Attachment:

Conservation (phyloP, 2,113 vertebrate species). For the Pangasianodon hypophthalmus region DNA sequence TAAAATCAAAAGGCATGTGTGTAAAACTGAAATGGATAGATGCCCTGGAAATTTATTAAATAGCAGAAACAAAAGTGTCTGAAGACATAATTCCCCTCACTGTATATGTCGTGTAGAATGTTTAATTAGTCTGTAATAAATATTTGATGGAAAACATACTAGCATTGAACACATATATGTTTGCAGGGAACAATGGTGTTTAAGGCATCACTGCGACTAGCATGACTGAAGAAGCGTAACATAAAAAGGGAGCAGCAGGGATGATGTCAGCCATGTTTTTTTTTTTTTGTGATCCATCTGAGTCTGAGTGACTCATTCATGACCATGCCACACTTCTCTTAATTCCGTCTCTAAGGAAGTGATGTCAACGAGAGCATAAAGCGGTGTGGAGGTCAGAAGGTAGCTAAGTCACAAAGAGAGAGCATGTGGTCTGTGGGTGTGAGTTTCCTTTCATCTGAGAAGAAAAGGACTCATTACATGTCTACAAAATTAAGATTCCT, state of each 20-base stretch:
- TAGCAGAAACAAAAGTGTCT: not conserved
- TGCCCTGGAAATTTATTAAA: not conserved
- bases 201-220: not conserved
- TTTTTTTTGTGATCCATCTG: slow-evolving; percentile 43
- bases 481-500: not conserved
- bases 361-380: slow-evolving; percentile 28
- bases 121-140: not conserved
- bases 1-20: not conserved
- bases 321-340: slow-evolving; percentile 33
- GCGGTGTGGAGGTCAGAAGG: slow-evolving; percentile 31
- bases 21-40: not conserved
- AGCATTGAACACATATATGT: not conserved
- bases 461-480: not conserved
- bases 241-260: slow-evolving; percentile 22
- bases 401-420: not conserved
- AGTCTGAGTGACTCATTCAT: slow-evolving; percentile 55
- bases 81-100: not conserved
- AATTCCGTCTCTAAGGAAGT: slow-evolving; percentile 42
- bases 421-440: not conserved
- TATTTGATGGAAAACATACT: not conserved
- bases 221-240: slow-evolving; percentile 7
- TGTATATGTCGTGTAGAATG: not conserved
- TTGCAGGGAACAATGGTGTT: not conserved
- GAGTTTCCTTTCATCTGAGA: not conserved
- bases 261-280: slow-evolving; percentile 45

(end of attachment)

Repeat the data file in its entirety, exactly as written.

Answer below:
Conservation (phyloP, 2,113 vertebrate species). For the Pangasianodon hypophthalmus region DNA sequence TAAAATCAAAAGGCATGTGTGTAAAACTGAAATGGATAGATGCCCTGGAAATTTATTAAATAGCAGAAACAAAAGTGTCTGAAGACATAATTCCCCTCACTGTATATGTCGTGTAGAATGTTTAATTAGTCTGTAATAAATATTTGATGGAAAACATACTAGCATTGAACACATATATGTTTGCAGGGAACAATGGTGTTTAAGGCATCACTGCGACTAGCATGACTGAAGAAGCGTAACATAAAAAGGGAGCAGCAGGGATGATGTCAGCCATGTTTTTTTTTTTTTGTGATCCATCTGAGTCTGAGTGACTCATTCATGACCATGCCACACTTCTCTTAATTCCGTCTCTAAGGAAGTGATGTCAACGAGAGCATAAAGCGGTGTGGAGGTCAGAAGGTAGCTAAGTCACAAAGAGAGAGCATGTGGTCTGTGGGTGTGAGTTTCCTTTCATCTGAGAAGAAAAGGACTCATTACATGTCTACAAAATTAAGATTCCT, state of each 20-base stretch:
- TAGCAGAAACAAAAGTGTCT: not conserved
- TGCCCTGGAAATTTATTAAA: not conserved
- bases 201-220: not conserved
- TTTTTTTTGTGATCCATCTG: slow-evolving; percentile 43
- bases 481-500: not conserved
- bases 361-380: slow-evolving; percentile 28
- bases 121-140: not conserved
- bases 1-20: not conserved
- bases 321-340: slow-evolving; percentile 33
- GCGGTGTGGAGGTCAGAAGG: slow-evolving; percentile 31
- bases 21-40: not conserved
- AGCATTGAACACATATATGT: not conserved
- bases 461-480: not conserved
- bases 241-260: slow-evolving; percentile 22
- bases 401-420: not conserved
- AGTCTGAGTGACTCATTCAT: slow-evolving; percentile 55
- bases 81-100: not conserved
- AATTCCGTCTCTAAGGAAGT: slow-evolving; percentile 42
- bases 421-440: not conserved
- TATTTGATGGAAAACATACT: not conserved
- bases 221-240: slow-evolving; percentile 7
- TGTATATGTCGTGTAGAATG: not conserved
- TTGCAGGGAACAATGGTGTT: not conserved
- GAGTTTCCTTTCATCTGAGA: not conserved
- bases 261-280: slow-evolving; percentile 45